Anxiety disorders are conditions in which the sufferer experiences extreme, often disabling, fear or anxiety. They can be understood as a pathological version of normal fear and are the most common of the mental disorders. Anxiety disorders are characterized by disturbances in mood, thinking and behavior. There are several types of anxiety disorders, including:
- Panic disorder – Characterized by chronic, repeated and unexpected panic attacks, which are bouts of overwhelming fear of being in danger when there is no specific cause for the fear.
- Phobias – A persistent, abnormal and irrational fear of a specific activity, object or situation that compels one to avoid it, despite the awareness and reassurance that it is not dangerous; examples of common phobias include agoraphobia, or the fear of public places, and social phobia, or the fear of even routine social interactions.
- Obsessive-compulsive disorder (OCD) – An anxiety disorder in which a person has an unreasonable thought, fear or worry that he or she tries to manage through a ritualized activity to reduce the anxiety.
- Post-traumatic stress disorder (PTSD) – A debilitating condition that often follows a traumatizing physical or emotional event, causing the person who survived the event to have persistent, frightening thoughts and memories, or flashbacks, of the ordeal.
- Generalized anxiety disorder (GAD) – A disorder that causes its sufferers chronic and exaggerated worry and tension that seem to have no substantial cause; sufferers often worry excessively about health, money, family or work, and continually anticipate disaster.
Panic attacks can accompany several types of anxiety disorders—not only panic disorder. The following are the most common symptoms of a panic attack:
- Pounding heart
- Trembling or shaking
- Shortness of breath
- Sensation of choking
- Nausea or abdominal pain
- Dizziness or lightheadedness
- Feeling unreal or disconnected from oneself
- Fear of losing control
- Fear of "going crazy" or dying
- Chills or hot flashes
- Chest pain and/or physical symptoms that mimic a heart attack
Symptoms of obsessive-compulsive disorder (OCD) include both obsessions and compulsions. Obsessions are irrational thoughts, fears or worries that frequently recur and cause great anxiety, but cannot be controlled through reasoning, and could include:
- An extreme preoccupation with dirt or germs
- Repeated doubts (for example, about having turned off the burners on a stove)
- A need to have things in a very particular order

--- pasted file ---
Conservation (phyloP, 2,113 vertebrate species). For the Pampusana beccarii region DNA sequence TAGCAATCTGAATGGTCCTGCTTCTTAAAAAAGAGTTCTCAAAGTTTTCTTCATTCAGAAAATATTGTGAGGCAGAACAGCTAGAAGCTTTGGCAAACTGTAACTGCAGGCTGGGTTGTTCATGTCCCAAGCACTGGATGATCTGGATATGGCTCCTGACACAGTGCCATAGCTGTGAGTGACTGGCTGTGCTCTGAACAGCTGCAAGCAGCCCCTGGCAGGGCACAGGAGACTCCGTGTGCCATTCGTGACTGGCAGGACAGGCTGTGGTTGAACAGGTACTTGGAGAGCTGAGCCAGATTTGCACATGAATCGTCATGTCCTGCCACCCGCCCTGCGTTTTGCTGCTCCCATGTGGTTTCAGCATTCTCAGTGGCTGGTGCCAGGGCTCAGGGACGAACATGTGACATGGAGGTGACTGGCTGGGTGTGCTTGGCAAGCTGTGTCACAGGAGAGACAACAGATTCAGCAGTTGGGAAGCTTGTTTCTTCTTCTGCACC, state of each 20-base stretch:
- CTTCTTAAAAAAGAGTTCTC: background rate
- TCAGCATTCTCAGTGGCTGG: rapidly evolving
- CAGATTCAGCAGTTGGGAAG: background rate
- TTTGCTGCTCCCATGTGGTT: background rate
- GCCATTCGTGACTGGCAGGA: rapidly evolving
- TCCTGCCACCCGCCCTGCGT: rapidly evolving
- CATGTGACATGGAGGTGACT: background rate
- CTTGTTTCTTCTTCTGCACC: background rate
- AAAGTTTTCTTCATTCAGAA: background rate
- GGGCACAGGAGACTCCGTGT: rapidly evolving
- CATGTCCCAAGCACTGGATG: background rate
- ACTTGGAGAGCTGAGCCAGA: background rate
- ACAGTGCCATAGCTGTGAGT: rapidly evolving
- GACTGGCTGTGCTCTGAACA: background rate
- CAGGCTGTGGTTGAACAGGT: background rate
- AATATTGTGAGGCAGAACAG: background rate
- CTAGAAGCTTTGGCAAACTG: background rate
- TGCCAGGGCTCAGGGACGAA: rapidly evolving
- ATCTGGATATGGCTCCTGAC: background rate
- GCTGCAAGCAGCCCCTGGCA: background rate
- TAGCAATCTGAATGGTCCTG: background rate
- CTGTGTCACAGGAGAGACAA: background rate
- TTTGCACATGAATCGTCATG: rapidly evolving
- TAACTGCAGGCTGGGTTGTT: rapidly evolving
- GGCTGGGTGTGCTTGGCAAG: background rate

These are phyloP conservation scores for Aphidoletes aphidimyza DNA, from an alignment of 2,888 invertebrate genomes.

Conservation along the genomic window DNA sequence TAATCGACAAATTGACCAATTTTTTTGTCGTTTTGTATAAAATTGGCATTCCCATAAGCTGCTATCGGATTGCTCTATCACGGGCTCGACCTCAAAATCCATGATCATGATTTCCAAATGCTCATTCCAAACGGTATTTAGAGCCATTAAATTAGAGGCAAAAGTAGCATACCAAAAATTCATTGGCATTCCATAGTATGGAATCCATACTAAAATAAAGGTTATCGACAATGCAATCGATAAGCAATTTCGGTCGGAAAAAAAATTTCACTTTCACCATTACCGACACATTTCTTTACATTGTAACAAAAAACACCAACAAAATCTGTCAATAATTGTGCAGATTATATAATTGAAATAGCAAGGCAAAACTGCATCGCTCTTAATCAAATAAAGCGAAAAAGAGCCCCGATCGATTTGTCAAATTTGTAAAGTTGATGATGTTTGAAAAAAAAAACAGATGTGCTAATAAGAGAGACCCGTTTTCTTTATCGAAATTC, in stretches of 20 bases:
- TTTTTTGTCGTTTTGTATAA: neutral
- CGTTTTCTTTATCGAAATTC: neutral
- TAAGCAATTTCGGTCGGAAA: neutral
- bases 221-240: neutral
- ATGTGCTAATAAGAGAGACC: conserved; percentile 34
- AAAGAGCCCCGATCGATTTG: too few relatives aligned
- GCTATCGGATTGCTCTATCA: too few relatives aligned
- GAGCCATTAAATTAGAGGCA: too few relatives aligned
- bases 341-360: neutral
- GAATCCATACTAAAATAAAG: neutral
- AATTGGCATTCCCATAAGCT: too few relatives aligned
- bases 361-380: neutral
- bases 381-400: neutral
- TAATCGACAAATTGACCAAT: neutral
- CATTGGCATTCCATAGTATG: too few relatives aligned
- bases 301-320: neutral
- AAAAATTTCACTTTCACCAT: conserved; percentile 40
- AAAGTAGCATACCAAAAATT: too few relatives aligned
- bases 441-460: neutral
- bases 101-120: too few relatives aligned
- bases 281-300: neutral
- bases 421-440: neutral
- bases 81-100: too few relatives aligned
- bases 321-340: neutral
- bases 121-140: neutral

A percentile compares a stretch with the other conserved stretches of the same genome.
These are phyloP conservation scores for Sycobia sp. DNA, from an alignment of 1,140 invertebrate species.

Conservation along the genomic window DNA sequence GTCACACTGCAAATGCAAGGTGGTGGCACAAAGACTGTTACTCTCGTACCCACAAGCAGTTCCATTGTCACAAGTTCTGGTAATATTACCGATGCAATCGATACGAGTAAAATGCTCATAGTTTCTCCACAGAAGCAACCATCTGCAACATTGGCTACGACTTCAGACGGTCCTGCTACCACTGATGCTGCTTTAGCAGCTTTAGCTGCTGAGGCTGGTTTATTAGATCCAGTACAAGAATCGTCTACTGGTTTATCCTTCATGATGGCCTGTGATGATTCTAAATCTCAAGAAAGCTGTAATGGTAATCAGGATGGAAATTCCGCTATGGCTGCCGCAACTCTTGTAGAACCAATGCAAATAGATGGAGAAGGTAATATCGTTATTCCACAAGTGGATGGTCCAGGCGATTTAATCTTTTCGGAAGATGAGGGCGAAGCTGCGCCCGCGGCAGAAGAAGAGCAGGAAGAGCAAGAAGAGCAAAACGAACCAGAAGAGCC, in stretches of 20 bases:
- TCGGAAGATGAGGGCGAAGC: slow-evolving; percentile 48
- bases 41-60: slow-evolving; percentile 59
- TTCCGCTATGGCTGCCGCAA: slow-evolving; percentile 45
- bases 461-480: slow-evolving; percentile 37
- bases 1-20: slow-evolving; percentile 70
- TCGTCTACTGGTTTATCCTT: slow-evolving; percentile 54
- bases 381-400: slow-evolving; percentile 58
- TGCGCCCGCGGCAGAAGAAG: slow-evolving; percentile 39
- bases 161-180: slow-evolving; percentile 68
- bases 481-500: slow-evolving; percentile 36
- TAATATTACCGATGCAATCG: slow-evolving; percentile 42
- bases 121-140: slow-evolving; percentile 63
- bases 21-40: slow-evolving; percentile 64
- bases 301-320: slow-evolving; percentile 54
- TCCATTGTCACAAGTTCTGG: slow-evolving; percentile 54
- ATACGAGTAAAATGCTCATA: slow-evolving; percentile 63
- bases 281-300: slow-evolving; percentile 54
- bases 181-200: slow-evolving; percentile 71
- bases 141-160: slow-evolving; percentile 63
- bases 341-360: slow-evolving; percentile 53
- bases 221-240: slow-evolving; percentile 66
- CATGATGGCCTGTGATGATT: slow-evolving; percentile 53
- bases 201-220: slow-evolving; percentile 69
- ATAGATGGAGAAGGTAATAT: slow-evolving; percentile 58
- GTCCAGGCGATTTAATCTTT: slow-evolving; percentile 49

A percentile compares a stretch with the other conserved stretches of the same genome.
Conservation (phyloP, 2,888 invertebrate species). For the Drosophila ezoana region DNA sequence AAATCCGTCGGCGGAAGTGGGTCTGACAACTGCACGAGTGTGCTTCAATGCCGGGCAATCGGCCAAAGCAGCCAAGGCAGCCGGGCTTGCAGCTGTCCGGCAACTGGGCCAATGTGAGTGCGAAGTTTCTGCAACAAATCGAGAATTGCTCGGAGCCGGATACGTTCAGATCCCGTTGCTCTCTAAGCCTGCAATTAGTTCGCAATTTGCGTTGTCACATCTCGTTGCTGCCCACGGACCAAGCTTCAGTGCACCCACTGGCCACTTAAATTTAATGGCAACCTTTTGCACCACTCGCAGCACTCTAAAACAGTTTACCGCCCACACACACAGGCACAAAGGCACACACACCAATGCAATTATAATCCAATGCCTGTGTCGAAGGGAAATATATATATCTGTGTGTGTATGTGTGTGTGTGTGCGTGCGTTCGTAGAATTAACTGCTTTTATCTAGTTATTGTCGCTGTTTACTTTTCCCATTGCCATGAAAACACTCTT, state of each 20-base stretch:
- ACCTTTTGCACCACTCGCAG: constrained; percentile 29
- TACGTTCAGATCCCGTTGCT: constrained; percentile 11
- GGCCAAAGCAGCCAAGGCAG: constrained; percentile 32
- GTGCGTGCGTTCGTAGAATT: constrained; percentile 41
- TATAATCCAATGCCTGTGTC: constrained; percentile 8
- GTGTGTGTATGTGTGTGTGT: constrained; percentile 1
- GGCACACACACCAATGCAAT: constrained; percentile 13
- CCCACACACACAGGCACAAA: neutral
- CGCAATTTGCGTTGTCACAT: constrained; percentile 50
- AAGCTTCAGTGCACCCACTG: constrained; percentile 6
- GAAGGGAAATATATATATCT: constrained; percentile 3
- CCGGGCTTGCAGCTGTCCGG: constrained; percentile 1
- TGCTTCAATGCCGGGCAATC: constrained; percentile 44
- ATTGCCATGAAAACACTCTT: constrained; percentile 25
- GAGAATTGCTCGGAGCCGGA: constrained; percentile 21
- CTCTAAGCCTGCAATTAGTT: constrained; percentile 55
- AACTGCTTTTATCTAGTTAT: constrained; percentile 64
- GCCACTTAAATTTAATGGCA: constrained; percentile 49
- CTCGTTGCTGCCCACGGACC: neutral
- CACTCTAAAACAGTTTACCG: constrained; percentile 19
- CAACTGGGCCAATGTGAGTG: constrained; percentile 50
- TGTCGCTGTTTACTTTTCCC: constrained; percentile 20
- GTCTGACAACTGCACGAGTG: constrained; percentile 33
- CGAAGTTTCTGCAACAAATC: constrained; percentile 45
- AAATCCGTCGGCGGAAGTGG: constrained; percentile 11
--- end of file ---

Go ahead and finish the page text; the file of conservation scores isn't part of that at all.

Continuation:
- Thoughts about violence or hurting someone
- Spending long periods of time touching things or counting
- Preoccupation with order or symmetry
- Persistent thoughts of performing repugnant sexual acts
- Being troubled by thoughts that are against personal religious beliefs
- Compulsions are repetitive, ritualized behaviors enacted to reduce anxiety caused by obsession(s). Examples of compulsions include:
- Repeated hand washing (often 100+ times a day)
- Checking and rechecking (repeatedly) to ensure that, for example, a door is locked or that the oven is turned off
- Following rigid rules of order (for instance, putting on clothes in the very same sequence every day or alphabetizing the spices in the spice cabinet, and becoming extremely upset if the order becomes disrupted
Symptoms of post-traumatic stress disorder (PTSD) may include:
- Violent outbursts
- Trouble working or socializing
- Flashbacks or intrusive images that cause a person to believe that the traumatic event is happening all over again
- Losing touch with reality
- Re-enacting the event for a period of seconds, hours, or, very rarely, days
Symptoms of generalized anxiety disorder (GAD) may include:
- Trouble falling or staying asleep
- Muscle tension
- Hot flashes
- Lightheadedness and/or difficulty breathing
- Frequent urination
- Feeling as though there is a lump in the throat
- Lack of concentration
- Being easily startled
- Prone to irritable bowel syndrome
- Inability to relax
The causes of anxiety disorders can vary by condition. Some anxiety disorders, especially post-traumatic stress disorder, are caused by a single or series of frightening events. Phobias, too, can sometimes be caused by an incident of exposure to the feared object, event or activity that resulted in negative consequences; some research suggests that social phobia could be linked to limited socialization during childhood and adolescence. There is some evidence to suggest that certain cases of obsessive-compulsive disorder may be the result of a head injury, but that research is largely inconclusive.
Generalized anxiety disorder is a common condition in which genetics may play a role. Stressful life situations or learned behaviors may also contribute to the development of GAD. The disorder may start at any time in life, including childhood. Most people with the disorder report that they have been anxious for as long as they can remember. GAD occurs somewhat more often in women than in men.